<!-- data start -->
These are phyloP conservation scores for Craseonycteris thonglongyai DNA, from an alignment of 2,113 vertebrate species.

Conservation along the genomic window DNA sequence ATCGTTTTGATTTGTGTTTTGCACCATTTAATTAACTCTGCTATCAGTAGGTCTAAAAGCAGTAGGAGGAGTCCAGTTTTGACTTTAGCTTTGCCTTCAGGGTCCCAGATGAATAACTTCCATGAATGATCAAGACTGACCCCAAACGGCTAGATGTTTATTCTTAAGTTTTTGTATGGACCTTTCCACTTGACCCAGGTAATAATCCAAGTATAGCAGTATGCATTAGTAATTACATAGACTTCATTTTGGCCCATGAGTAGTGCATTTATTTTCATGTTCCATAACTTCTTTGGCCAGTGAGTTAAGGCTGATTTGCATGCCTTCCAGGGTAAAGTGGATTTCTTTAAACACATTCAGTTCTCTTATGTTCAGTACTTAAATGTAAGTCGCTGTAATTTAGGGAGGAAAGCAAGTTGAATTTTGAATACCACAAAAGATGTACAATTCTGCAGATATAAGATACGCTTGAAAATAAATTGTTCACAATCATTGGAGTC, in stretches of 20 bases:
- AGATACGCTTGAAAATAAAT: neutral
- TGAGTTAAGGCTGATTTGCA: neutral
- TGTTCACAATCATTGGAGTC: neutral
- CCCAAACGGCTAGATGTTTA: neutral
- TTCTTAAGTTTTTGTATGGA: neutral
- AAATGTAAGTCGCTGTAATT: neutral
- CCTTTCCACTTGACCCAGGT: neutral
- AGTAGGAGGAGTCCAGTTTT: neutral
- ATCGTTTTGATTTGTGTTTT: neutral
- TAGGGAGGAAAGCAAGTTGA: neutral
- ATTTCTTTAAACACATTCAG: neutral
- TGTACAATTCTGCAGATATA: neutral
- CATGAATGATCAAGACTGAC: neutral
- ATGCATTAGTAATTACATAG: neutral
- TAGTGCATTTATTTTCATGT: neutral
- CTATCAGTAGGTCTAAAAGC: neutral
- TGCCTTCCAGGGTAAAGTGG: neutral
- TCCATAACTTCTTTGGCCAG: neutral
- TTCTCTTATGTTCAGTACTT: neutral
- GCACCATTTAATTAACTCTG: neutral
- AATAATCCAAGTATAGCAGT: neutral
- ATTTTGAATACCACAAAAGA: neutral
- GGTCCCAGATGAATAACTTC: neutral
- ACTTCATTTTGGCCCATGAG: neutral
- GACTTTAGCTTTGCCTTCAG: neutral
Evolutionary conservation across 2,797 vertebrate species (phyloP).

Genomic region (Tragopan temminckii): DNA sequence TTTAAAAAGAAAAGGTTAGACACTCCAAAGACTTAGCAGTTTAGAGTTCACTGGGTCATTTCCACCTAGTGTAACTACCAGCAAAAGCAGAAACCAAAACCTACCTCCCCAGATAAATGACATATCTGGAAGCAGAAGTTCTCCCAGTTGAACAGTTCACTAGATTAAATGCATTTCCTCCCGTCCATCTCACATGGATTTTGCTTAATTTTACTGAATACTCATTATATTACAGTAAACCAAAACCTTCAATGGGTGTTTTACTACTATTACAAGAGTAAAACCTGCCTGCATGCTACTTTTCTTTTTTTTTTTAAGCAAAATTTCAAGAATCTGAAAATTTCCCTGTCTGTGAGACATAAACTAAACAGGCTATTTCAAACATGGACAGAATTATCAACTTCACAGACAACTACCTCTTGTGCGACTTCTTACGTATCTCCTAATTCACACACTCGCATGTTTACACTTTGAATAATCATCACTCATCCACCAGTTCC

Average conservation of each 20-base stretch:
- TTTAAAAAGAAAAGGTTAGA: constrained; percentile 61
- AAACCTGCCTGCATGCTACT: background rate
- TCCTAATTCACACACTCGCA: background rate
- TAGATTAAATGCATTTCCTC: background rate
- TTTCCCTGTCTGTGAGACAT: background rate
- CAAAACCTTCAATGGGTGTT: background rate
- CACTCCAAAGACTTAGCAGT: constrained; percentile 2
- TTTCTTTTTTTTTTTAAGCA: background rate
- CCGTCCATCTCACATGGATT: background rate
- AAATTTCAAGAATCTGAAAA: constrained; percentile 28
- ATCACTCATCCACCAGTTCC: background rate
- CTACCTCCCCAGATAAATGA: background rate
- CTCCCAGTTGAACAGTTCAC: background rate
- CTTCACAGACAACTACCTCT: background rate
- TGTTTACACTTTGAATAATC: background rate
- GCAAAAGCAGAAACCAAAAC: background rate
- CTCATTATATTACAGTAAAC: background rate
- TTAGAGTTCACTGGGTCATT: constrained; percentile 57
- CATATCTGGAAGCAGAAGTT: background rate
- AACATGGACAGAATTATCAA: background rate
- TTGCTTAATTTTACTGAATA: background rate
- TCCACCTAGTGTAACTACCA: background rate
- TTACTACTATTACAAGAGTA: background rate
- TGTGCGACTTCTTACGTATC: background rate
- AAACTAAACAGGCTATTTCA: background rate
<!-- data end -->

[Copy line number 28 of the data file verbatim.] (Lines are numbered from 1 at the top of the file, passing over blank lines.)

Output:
Evolutionary conservation across 2,797 vertebrate species (phyloP).